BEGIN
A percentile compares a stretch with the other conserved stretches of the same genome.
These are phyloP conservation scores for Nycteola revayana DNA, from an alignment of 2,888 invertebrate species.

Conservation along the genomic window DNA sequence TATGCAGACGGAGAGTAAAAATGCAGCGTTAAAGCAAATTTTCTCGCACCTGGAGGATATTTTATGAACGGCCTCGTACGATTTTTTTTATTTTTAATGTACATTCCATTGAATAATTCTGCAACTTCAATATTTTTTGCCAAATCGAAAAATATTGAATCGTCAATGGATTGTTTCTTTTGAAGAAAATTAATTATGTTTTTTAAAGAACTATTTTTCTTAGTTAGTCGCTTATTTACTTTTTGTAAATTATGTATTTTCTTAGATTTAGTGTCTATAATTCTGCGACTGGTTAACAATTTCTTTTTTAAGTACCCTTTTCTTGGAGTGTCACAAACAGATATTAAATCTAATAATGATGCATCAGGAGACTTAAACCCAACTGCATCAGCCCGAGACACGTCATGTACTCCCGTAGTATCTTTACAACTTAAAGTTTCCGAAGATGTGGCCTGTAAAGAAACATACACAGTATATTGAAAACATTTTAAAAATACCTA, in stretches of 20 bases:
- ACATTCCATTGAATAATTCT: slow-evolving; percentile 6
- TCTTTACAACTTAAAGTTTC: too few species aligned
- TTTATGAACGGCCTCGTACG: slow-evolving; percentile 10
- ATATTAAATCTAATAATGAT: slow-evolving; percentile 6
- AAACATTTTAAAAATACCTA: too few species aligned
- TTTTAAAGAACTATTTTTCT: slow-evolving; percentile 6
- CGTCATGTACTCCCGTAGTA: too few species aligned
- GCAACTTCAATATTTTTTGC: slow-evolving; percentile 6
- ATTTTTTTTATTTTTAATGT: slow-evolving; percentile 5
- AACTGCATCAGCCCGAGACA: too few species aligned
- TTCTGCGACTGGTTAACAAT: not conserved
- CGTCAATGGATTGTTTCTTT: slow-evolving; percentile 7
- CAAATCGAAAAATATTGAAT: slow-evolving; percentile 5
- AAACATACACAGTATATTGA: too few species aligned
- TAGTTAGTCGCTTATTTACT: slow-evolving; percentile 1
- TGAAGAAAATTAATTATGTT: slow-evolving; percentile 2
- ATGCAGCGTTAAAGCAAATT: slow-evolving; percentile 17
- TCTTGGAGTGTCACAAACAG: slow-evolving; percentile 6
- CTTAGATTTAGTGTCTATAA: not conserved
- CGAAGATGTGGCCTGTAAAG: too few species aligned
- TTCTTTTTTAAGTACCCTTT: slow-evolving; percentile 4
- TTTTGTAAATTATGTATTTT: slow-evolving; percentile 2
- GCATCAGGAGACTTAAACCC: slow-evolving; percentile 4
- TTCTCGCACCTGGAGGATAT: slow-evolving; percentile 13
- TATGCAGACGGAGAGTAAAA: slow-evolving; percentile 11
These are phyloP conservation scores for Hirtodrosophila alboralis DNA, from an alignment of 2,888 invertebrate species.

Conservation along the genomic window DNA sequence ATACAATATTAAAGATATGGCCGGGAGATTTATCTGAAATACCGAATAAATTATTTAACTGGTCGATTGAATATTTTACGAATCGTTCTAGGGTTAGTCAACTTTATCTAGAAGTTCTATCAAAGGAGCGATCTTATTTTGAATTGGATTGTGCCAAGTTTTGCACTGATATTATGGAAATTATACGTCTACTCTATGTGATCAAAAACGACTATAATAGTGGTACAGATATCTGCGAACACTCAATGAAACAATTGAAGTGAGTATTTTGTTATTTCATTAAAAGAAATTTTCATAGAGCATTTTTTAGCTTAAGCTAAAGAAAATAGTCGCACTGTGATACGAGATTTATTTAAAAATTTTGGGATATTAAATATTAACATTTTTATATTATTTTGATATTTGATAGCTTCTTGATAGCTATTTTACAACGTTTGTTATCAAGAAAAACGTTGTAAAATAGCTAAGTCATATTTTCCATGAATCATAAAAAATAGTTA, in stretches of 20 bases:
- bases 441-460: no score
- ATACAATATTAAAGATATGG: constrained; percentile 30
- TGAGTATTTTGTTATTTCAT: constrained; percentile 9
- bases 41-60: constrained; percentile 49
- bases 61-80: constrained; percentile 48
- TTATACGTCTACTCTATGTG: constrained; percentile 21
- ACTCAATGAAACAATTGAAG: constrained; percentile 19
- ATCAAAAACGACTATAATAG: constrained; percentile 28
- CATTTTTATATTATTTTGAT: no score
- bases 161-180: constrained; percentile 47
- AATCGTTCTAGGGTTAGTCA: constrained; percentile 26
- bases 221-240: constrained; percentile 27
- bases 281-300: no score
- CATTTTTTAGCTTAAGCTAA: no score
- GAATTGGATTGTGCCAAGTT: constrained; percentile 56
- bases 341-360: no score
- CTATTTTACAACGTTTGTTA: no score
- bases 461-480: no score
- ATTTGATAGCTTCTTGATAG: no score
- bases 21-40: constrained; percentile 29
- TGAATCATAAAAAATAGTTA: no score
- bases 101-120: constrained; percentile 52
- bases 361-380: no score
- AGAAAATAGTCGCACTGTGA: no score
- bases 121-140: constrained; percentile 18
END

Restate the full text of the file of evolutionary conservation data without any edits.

A percentile compares a stretch with the other conserved stretches of the same genome.
These are phyloP conservation scores for Nycteola revayana DNA, from an alignment of 2,888 invertebrate species.

Conservation along the genomic window DNA sequence TATGCAGACGGAGAGTAAAAATGCAGCGTTAAAGCAAATTTTCTCGCACCTGGAGGATATTTTATGAACGGCCTCGTACGATTTTTTTTATTTTTAATGTACATTCCATTGAATAATTCTGCAACTTCAATATTTTTTGCCAAATCGAAAAATATTGAATCGTCAATGGATTGTTTCTTTTGAAGAAAATTAATTATGTTTTTTAAAGAACTATTTTTCTTAGTTAGTCGCTTATTTACTTTTTGTAAATTATGTATTTTCTTAGATTTAGTGTCTATAATTCTGCGACTGGTTAACAATTTCTTTTTTAAGTACCCTTTTCTTGGAGTGTCACAAACAGATATTAAATCTAATAATGATGCATCAGGAGACTTAAACCCAACTGCATCAGCCCGAGACACGTCATGTACTCCCGTAGTATCTTTACAACTTAAAGTTTCCGAAGATGTGGCCTGTAAAGAAACATACACAGTATATTGAAAACATTTTAAAAATACCTA, in stretches of 20 bases:
- ACATTCCATTGAATAATTCT: slow-evolving; percentile 6
- TCTTTACAACTTAAAGTTTC: too few species aligned
- TTTATGAACGGCCTCGTACG: slow-evolving; percentile 10
- ATATTAAATCTAATAATGAT: slow-evolving; percentile 6
- AAACATTTTAAAAATACCTA: too few species aligned
- TTTTAAAGAACTATTTTTCT: slow-evolving; percentile 6
- CGTCATGTACTCCCGTAGTA: too few species aligned
- GCAACTTCAATATTTTTTGC: slow-evolving; percentile 6
- ATTTTTTTTATTTTTAATGT: slow-evolving; percentile 5
- AACTGCATCAGCCCGAGACA: too few species aligned
- TTCTGCGACTGGTTAACAAT: not conserved
- CGTCAATGGATTGTTTCTTT: slow-evolving; percentile 7
- CAAATCGAAAAATATTGAAT: slow-evolving; percentile 5
- AAACATACACAGTATATTGA: too few species aligned
- TAGTTAGTCGCTTATTTACT: slow-evolving; percentile 1
- TGAAGAAAATTAATTATGTT: slow-evolving; percentile 2
- ATGCAGCGTTAAAGCAAATT: slow-evolving; percentile 17
- TCTTGGAGTGTCACAAACAG: slow-evolving; percentile 6
- CTTAGATTTAGTGTCTATAA: not conserved
- CGAAGATGTGGCCTGTAAAG: too few species aligned
- TTCTTTTTTAAGTACCCTTT: slow-evolving; percentile 4
- TTTTGTAAATTATGTATTTT: slow-evolving; percentile 2
- GCATCAGGAGACTTAAACCC: slow-evolving; percentile 4
- TTCTCGCACCTGGAGGATAT: slow-evolving; percentile 13
- TATGCAGACGGAGAGTAAAA: slow-evolving; percentile 11
These are phyloP conservation scores for Hirtodrosophila alboralis DNA, from an alignment of 2,888 invertebrate species.

Conservation along the genomic window DNA sequence ATACAATATTAAAGATATGGCCGGGAGATTTATCTGAAATACCGAATAAATTATTTAACTGGTCGATTGAATATTTTACGAATCGTTCTAGGGTTAGTCAACTTTATCTAGAAGTTCTATCAAAGGAGCGATCTTATTTTGAATTGGATTGTGCCAAGTTTTGCACTGATATTATGGAAATTATACGTCTACTCTATGTGATCAAAAACGACTATAATAGTGGTACAGATATCTGCGAACACTCAATGAAACAATTGAAGTGAGTATTTTGTTATTTCATTAAAAGAAATTTTCATAGAGCATTTTTTAGCTTAAGCTAAAGAAAATAGTCGCACTGTGATACGAGATTTATTTAAAAATTTTGGGATATTAAATATTAACATTTTTATATTATTTTGATATTTGATAGCTTCTTGATAGCTATTTTACAACGTTTGTTATCAAGAAAAACGTTGTAAAATAGCTAAGTCATATTTTCCATGAATCATAAAAAATAGTTA, in stretches of 20 bases:
- bases 441-460: no score
- ATACAATATTAAAGATATGG: constrained; percentile 30
- TGAGTATTTTGTTATTTCAT: constrained; percentile 9
- bases 41-60: constrained; percentile 49
- bases 61-80: constrained; percentile 48
- TTATACGTCTACTCTATGTG: constrained; percentile 21
- ACTCAATGAAACAATTGAAG: constrained; percentile 19
- ATCAAAAACGACTATAATAG: constrained; percentile 28
- CATTTTTATATTATTTTGAT: no score
- bases 161-180: constrained; percentile 47
- AATCGTTCTAGGGTTAGTCA: constrained; percentile 26
- bases 221-240: constrained; percentile 27
- bases 281-300: no score
- CATTTTTTAGCTTAAGCTAA: no score
- GAATTGGATTGTGCCAAGTT: constrained; percentile 56
- bases 341-360: no score
- CTATTTTACAACGTTTGTTA: no score
- bases 461-480: no score
- ATTTGATAGCTTCTTGATAG: no score
- bases 21-40: constrained; percentile 29
- TGAATCATAAAAAATAGTTA: no score
- bases 101-120: constrained; percentile 52
- bases 361-380: no score
- AGAAAATAGTCGCACTGTGA: no score
- bases 121-140: constrained; percentile 18